• Appropriate if rental portfolio is higher risk, such as large multi units buildings and commercial properties

Downside:

  • Setup cost is high. The legal fees to setup each corporation are roughly $1,000 to $1,600 each
  • Annual filing cost is likely around $750 to $1,000 for each corporation; need to make sufficient cash flow to cover the cost of annual filing. Best to make sure there is sufficient cash flow or appreciation for the filing
  • Cannot prevent liability caused by landlord’s gross negligence
  • Personal guarantee on mortgage is likely required
  • Qualification on mortgage can be more challenging with corporation

 

Three tiered corporations

RealEstateCorporationStructure3

 

Benefits:

  • Protection against principle residence and personal assets from rental portfolio
  • Able to convert a portion of the rental income into property management fees and enjoy a lower tax rate (46% vs. 15.5%)
  • More money available for investing in Real Estate Corp.
  • If investor is self-employed and earns income through Property Management Company, the after-tax money available to invest can be significantly more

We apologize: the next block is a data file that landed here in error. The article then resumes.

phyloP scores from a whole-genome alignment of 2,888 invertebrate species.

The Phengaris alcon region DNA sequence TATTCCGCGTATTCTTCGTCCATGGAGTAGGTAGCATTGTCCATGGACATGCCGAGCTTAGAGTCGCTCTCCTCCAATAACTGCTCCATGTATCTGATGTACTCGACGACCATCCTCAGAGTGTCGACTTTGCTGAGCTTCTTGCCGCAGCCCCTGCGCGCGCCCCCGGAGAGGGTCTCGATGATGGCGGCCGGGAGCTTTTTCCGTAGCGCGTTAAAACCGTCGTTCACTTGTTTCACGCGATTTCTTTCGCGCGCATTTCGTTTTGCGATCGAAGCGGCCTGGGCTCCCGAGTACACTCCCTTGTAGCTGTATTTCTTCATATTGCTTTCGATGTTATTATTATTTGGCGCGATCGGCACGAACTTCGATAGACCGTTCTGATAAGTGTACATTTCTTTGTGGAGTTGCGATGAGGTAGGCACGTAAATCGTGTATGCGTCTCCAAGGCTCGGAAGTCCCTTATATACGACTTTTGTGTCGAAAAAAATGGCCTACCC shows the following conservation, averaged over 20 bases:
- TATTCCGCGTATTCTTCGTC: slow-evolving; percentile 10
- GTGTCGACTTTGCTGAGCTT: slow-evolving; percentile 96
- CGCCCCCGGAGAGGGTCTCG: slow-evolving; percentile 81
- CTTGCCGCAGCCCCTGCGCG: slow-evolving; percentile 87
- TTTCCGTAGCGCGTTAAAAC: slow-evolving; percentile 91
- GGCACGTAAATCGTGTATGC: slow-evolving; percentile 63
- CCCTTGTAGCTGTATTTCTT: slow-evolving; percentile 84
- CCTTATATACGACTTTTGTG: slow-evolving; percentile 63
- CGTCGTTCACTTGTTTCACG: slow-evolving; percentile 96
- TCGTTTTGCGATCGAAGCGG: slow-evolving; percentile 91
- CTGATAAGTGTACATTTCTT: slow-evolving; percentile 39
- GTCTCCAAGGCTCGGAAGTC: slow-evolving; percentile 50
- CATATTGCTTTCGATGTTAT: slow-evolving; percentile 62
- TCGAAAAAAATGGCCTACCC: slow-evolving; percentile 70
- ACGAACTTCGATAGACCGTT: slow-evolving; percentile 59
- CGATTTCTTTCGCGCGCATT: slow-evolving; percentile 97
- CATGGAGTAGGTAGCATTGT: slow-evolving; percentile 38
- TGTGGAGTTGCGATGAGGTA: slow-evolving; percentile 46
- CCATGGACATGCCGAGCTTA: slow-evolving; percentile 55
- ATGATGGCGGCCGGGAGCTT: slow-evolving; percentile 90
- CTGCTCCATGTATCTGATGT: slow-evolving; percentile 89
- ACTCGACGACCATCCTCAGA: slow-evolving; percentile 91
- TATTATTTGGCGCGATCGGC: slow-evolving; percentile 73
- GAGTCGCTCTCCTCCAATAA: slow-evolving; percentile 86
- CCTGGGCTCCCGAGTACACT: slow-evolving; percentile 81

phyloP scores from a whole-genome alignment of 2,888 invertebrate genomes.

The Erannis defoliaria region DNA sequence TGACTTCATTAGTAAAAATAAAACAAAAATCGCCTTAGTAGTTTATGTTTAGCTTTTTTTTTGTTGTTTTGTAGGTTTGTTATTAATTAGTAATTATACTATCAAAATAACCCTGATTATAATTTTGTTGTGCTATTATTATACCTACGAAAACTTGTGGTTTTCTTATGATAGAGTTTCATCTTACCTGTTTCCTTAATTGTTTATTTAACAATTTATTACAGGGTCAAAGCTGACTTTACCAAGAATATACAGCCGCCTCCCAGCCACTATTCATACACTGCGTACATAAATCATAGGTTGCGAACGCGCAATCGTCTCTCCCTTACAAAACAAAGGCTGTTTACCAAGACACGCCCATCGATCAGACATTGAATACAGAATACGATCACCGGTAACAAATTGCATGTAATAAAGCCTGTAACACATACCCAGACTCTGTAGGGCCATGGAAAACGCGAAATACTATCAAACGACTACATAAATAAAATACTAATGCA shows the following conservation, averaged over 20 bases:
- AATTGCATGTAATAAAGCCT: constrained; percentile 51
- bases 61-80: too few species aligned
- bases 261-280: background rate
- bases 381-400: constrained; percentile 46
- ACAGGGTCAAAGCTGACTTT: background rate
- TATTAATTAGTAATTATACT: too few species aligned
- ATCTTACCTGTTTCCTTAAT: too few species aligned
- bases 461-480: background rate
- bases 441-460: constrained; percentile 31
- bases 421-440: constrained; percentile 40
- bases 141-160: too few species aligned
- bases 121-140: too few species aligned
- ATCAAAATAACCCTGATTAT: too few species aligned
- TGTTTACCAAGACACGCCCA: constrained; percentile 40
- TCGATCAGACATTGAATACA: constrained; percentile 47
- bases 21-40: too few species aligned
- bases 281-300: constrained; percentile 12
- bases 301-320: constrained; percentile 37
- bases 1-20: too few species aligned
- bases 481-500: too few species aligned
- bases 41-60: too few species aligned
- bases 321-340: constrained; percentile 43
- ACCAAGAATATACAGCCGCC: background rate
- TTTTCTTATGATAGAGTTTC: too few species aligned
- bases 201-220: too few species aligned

• Tax planning opportunities available for income splitting with lower income spouse or other family members
  • With proper planning, Real Corp. can have limited third party credit exposure
  • With proven record of financial performance from properties and self-employed business, potential for the bank to allow the corporation to qualify for financing on its own without personal guarantee on the mortgage

Downside:

  • Setup cost is high. Setup cost for each corporation roughly cost $1,000 to $1,600.
  • Annual cost of filing is high. Annual cost of filing for each corporation by an accountant can range anywhere from $750 to a few thousand dollars.
  • If tenant of one rental property sues the landlord, Real Co, for a large amount that insurance cannot covers, may affect other properties owned by Real Co.
  • Cannot prevent liability caused by landlord’s gross negligence